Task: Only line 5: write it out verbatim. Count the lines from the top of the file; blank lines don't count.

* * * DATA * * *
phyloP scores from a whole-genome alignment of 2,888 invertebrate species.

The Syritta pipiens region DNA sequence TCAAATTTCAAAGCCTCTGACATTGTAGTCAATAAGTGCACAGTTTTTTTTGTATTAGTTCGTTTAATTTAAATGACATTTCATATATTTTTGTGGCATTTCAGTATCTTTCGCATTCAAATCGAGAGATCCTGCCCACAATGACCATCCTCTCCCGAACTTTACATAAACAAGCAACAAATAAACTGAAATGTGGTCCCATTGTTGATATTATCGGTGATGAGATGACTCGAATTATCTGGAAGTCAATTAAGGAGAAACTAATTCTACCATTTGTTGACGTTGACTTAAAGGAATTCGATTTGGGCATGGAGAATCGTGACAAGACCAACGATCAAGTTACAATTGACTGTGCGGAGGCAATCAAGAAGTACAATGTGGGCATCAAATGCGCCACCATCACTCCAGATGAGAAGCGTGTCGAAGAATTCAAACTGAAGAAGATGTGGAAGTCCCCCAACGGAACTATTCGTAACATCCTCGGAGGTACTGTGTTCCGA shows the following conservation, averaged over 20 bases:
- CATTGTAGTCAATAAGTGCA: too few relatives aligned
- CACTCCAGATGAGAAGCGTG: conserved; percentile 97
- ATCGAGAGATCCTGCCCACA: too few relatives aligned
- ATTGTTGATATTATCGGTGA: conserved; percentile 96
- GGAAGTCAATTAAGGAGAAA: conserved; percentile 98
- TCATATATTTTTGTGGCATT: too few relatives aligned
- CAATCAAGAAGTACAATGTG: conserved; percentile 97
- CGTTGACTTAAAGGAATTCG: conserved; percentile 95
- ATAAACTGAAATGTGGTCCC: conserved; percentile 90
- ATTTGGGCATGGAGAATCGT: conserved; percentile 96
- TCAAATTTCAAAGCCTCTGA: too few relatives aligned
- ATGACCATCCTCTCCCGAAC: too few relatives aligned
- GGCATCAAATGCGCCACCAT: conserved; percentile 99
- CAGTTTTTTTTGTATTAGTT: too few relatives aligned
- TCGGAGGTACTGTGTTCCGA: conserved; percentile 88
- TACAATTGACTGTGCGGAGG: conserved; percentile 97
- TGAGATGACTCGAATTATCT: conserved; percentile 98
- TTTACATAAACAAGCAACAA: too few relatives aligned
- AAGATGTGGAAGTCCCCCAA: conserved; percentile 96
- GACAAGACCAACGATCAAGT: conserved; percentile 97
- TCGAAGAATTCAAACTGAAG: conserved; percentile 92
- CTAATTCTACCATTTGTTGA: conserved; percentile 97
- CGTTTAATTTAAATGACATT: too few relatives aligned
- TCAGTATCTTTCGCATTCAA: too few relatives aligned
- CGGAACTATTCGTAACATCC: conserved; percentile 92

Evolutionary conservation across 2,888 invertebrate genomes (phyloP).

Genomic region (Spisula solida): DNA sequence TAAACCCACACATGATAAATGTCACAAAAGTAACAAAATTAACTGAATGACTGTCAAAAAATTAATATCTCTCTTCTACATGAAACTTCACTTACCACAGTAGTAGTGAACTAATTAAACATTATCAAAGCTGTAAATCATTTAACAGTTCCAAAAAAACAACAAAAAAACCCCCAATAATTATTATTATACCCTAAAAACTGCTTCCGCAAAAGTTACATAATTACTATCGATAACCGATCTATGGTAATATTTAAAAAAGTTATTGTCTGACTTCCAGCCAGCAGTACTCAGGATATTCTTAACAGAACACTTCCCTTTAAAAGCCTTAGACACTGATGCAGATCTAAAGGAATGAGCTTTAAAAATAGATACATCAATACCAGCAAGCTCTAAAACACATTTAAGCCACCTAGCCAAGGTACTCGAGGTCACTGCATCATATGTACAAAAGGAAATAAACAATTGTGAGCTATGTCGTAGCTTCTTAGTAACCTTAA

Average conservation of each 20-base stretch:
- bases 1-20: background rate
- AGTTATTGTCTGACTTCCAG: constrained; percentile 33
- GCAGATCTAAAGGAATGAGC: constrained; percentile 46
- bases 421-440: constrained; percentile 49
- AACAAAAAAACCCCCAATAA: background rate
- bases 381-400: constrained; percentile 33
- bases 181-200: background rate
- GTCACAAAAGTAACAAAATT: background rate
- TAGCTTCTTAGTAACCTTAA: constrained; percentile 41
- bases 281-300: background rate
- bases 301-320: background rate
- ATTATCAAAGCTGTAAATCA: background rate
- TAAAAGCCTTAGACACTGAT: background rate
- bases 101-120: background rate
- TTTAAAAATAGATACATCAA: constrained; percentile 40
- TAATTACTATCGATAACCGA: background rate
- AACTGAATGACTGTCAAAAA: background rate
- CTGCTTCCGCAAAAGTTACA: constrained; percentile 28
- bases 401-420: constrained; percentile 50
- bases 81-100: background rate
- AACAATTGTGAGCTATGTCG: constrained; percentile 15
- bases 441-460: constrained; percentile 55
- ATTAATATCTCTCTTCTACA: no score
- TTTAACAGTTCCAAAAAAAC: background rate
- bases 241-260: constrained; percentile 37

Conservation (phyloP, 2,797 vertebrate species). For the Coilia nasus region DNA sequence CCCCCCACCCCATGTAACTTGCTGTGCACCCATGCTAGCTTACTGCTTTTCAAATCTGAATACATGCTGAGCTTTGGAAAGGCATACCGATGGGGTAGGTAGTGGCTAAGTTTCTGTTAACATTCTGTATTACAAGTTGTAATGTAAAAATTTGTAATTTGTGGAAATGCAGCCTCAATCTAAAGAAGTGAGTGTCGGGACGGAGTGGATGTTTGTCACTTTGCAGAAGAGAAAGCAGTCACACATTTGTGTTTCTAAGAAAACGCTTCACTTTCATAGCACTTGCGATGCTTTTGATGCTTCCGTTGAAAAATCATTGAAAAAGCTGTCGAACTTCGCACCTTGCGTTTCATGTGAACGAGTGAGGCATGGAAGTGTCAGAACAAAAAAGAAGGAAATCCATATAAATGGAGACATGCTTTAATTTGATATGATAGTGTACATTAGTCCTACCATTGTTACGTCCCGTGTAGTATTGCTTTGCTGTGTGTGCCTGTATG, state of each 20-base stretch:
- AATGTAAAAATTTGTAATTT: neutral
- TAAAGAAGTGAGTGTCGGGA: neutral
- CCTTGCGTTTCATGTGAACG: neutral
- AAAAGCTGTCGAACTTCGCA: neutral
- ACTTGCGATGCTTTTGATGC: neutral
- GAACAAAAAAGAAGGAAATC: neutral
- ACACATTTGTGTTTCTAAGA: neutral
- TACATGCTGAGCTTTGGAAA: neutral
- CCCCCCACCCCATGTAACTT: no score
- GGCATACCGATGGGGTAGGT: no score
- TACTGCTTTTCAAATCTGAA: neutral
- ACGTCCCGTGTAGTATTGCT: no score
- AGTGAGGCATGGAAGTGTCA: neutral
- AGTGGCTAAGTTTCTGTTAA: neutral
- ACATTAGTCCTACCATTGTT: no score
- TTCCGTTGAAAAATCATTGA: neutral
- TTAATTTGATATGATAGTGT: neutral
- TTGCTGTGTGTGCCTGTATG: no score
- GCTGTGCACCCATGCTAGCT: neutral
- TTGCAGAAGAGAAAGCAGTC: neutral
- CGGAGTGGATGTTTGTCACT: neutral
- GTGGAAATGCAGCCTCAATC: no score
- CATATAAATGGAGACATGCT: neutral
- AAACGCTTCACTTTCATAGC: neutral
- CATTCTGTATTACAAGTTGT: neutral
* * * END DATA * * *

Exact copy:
- ATCGAGAGATCCTGCCCACA: too few relatives aligned